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Said Mr. Harrison: “It means a smaller force all around. Some possible contingencies have to take on more risks. They won’t be able to respond as quickly or with as many forces if the military has to get smaller.”

The Navy is not using only briefing papers to drive home the point.

Last week, it announced the postponement of the $3.3 billion overhaul and refueling of the nuclear-powered carrier USS Abraham Lincoln. The news came a few days after the Navy had sent another alarming signal, saying the carrier USS Harry S. Truman strike group would not sail to the Middle East this month as previously scheduled.

Defense analysts ask what kind of message does that send to Iran, which the U.S. and Europe suspect is in quest of nuclear weapons?

“Long before the full impact of sequestration is felt, the hollowing out of the U.S. military is already under way,” said defense analyst Frank Gaffney, a senior defense official in President Reagan’s administration and now president of the Center for Security Policy, a national security and defense policy organization. “It will prove devastating to the security of the United States by emboldening our enemies, undermining our friends and allies, and eviscerating our ability to deter and defeat the former and to join forces with the latter in defense of freedom.”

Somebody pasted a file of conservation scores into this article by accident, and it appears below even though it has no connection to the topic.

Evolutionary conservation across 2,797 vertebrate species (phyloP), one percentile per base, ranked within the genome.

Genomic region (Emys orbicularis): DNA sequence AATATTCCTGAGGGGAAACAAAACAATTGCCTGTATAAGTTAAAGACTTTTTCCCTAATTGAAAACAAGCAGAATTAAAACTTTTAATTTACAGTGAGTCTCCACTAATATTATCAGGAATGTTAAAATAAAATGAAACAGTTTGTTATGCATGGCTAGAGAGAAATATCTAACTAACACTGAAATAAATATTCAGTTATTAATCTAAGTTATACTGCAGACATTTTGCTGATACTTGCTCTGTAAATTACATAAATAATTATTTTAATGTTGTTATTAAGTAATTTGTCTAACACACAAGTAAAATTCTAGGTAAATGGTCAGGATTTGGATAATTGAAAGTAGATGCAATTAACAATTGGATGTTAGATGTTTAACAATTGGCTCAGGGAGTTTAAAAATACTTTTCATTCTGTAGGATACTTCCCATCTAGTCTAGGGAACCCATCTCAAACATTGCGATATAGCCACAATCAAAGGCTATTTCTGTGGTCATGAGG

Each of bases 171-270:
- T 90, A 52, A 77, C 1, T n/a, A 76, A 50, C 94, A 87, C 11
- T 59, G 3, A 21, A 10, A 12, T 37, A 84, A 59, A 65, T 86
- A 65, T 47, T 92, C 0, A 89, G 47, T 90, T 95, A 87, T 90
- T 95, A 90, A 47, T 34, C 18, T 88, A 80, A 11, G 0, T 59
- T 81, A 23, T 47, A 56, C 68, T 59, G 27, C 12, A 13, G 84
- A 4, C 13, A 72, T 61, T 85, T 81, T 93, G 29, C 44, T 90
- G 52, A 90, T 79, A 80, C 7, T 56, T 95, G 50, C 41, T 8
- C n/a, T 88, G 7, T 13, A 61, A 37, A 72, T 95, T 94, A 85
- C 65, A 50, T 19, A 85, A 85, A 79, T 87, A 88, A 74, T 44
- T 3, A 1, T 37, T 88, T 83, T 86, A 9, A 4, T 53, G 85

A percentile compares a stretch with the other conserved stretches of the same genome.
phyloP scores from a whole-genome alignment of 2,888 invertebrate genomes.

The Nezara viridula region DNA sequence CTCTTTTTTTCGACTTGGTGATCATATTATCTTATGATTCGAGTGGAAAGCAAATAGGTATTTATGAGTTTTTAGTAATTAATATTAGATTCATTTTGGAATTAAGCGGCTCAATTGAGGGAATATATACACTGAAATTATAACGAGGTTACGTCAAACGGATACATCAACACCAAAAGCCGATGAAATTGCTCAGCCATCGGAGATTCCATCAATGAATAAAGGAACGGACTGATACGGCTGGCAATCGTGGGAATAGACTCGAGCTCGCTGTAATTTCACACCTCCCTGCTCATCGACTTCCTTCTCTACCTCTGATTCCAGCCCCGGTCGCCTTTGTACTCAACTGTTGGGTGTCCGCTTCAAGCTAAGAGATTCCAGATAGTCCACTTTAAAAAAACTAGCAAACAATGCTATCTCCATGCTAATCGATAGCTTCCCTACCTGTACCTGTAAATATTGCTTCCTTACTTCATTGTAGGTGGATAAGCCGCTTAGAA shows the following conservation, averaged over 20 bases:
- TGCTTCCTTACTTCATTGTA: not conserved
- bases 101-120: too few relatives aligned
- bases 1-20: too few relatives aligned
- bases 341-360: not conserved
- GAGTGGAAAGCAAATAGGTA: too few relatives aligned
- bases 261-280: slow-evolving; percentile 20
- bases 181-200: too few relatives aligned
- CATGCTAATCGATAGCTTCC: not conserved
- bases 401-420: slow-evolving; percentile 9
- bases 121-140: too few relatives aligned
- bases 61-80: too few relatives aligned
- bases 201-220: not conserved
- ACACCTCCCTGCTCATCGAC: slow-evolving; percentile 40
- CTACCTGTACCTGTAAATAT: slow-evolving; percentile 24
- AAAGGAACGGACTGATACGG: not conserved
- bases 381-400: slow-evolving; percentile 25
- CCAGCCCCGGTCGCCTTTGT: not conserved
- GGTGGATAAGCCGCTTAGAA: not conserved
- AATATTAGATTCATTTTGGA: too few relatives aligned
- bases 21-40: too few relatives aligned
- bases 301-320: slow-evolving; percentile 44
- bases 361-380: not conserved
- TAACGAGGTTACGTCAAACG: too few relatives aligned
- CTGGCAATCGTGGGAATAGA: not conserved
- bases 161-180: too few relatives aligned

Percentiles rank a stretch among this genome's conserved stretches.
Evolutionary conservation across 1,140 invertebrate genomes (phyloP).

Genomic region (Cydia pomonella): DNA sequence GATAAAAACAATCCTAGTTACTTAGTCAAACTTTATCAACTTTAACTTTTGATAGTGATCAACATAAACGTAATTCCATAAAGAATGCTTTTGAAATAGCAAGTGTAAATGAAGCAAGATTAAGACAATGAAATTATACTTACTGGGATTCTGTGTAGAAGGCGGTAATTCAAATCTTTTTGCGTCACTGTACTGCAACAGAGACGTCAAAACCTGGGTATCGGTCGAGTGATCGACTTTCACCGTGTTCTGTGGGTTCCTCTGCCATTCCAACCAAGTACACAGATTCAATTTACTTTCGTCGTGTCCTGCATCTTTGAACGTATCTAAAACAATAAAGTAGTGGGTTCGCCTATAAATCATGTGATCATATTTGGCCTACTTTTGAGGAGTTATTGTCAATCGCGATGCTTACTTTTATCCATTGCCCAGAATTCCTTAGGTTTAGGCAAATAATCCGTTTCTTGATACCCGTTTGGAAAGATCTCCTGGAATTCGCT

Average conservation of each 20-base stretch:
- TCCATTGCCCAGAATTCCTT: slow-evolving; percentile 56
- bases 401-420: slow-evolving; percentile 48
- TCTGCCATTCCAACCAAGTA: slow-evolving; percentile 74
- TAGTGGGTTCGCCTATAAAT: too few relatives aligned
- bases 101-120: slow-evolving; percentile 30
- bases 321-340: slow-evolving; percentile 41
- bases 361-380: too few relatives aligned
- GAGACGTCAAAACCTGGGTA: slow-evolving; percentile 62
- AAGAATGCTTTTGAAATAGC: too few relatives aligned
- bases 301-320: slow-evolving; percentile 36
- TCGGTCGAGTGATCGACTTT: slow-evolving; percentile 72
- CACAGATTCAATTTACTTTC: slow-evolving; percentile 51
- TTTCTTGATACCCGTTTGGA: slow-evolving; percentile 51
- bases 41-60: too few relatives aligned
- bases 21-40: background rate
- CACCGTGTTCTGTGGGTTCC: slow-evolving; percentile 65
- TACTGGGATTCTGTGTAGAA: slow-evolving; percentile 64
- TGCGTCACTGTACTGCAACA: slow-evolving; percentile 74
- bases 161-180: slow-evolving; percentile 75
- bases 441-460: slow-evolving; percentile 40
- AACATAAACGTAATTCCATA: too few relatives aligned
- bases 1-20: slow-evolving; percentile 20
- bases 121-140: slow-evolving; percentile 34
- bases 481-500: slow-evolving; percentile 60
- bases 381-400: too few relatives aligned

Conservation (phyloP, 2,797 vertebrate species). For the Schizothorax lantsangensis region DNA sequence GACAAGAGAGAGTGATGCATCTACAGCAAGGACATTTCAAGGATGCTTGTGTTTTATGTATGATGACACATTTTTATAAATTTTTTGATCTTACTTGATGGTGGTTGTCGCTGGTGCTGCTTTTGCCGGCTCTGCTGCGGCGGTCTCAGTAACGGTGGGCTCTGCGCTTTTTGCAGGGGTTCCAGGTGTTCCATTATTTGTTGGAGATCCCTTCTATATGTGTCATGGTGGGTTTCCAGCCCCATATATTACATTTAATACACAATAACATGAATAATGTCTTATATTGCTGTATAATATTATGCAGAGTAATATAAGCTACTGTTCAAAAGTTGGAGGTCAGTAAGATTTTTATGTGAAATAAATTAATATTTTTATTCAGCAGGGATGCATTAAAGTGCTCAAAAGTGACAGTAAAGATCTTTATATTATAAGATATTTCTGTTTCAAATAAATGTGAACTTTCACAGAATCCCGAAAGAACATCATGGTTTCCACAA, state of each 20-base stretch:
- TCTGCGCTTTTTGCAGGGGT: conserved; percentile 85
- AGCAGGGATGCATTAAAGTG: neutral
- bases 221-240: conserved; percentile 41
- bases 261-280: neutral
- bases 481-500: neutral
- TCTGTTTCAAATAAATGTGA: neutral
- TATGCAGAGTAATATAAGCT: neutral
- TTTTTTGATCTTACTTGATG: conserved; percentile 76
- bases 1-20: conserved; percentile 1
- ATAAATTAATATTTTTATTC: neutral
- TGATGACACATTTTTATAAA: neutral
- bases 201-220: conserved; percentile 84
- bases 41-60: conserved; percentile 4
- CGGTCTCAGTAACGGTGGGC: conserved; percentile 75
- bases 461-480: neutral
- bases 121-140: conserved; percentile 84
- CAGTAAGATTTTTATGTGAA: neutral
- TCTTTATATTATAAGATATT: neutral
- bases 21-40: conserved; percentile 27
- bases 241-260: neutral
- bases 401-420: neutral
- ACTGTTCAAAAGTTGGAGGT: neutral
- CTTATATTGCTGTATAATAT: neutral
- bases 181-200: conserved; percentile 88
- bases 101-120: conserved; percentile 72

Keeping the USS Truman at home was predicted in a memo to all fleet admirals last month from Adm. Jonathan W. Greenert, chief of naval operations.

If sequestration hits, the memo said, the only way to meet the roughly 9 percent shrinkage in this year’s spending would be to stop training and exercises for units not scheduled to deploy and reduce naval presence overseas — a reality that already has occurred with the Truman’s postponement.

“Once we shut down our sustainment training, it will take our ships and squadrons about nine months to conduct the maintenance and training needed to be certified to deploy again,” Adm. Greenert said.

Winslow Wheeler, an analyst at the Center for Defense Information, which pushes for lower defense spending and canceling weapons programs, argues that a budget of $530 billion today will revert to 2007 levels under which the Pentagon seemed to do fine.

Mr. Wheeler said that, in a run-up to sequestration, the Pentagon continued to fund big weapons, such as the troubled F-35 Joint Strike Fighter, and now claims it has no choice but to loot maintenance and training funds.

“Their prioritizing procurement and research and development above the sharp end shows their distorted priorities,” he said. “They have it exactly wrong. They need to get the junk out of the procurement budget, like the F-35, to enable adequate funding for what’s important. Clearly, these people need to be replaced.”